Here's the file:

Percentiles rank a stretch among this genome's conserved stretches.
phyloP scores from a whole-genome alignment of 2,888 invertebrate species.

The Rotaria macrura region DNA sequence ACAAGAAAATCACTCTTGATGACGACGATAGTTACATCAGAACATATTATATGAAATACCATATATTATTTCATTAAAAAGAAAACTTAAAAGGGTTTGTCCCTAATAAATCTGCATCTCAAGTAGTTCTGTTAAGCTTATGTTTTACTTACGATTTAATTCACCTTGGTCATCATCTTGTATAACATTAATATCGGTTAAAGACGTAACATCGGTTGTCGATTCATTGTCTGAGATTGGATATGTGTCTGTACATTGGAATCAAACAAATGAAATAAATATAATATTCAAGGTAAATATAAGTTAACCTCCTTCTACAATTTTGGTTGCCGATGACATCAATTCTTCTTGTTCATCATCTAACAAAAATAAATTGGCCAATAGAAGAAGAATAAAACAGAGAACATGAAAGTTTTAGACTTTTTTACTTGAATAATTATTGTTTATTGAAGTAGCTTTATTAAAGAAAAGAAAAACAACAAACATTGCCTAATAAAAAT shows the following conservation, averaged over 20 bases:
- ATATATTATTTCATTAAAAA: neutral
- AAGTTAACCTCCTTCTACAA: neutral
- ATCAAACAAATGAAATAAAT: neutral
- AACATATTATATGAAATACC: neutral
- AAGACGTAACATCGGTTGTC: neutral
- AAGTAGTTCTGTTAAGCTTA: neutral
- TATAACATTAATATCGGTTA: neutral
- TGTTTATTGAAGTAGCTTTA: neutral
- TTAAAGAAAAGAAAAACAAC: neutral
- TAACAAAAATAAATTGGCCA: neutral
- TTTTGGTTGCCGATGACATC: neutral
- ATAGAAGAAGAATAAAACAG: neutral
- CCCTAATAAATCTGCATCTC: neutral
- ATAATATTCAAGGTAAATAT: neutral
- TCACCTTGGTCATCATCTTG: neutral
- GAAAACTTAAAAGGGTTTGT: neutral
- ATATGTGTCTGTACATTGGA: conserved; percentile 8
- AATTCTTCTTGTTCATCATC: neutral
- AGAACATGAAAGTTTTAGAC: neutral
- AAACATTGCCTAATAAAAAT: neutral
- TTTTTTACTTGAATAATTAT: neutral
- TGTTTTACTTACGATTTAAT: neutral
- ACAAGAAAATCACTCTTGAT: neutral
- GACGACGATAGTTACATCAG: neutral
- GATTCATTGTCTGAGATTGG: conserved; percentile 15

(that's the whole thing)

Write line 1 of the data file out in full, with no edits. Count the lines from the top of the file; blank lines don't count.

Percentiles rank a stretch among this genome's conserved stretches.